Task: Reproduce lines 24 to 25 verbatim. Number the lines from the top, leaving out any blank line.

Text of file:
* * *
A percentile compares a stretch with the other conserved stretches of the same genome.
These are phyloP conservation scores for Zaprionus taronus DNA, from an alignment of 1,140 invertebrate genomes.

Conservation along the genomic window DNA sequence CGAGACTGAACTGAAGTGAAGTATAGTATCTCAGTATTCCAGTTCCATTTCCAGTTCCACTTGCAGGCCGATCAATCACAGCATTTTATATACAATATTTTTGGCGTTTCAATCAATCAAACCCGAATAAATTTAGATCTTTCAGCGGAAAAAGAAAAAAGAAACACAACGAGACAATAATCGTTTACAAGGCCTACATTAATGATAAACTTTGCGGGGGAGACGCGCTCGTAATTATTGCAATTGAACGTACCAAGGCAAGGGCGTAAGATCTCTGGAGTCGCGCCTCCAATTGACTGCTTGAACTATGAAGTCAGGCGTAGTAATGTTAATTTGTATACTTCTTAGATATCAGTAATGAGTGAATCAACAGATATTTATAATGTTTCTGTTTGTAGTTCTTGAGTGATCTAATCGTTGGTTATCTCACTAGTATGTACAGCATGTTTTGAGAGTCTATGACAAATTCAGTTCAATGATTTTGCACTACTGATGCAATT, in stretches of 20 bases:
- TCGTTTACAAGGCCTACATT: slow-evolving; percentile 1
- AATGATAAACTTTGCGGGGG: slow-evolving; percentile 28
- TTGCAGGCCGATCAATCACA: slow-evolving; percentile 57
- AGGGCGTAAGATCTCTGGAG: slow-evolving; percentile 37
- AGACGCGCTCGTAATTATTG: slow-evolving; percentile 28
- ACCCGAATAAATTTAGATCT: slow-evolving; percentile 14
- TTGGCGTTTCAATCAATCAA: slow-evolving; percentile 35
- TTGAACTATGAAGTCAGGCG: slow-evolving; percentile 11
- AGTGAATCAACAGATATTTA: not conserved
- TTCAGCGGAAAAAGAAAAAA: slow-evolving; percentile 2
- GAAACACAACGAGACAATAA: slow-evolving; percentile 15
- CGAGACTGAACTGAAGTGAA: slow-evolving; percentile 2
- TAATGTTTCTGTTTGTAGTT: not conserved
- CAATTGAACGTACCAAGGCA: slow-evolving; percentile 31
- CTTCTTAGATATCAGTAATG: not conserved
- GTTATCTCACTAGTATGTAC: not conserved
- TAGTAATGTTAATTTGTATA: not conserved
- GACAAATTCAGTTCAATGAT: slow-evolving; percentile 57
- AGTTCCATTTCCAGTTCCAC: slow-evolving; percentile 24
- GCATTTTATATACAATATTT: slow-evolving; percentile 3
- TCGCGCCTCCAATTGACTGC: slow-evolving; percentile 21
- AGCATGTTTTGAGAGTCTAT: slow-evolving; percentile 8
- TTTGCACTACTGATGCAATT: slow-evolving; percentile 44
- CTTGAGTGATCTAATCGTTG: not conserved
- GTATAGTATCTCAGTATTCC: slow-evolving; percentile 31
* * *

- TCGCGCCTCCAATTGACTGC: slow-evolving; percentile 21
- AGCATGTTTTGAGAGTCTAT: slow-evolving; percentile 8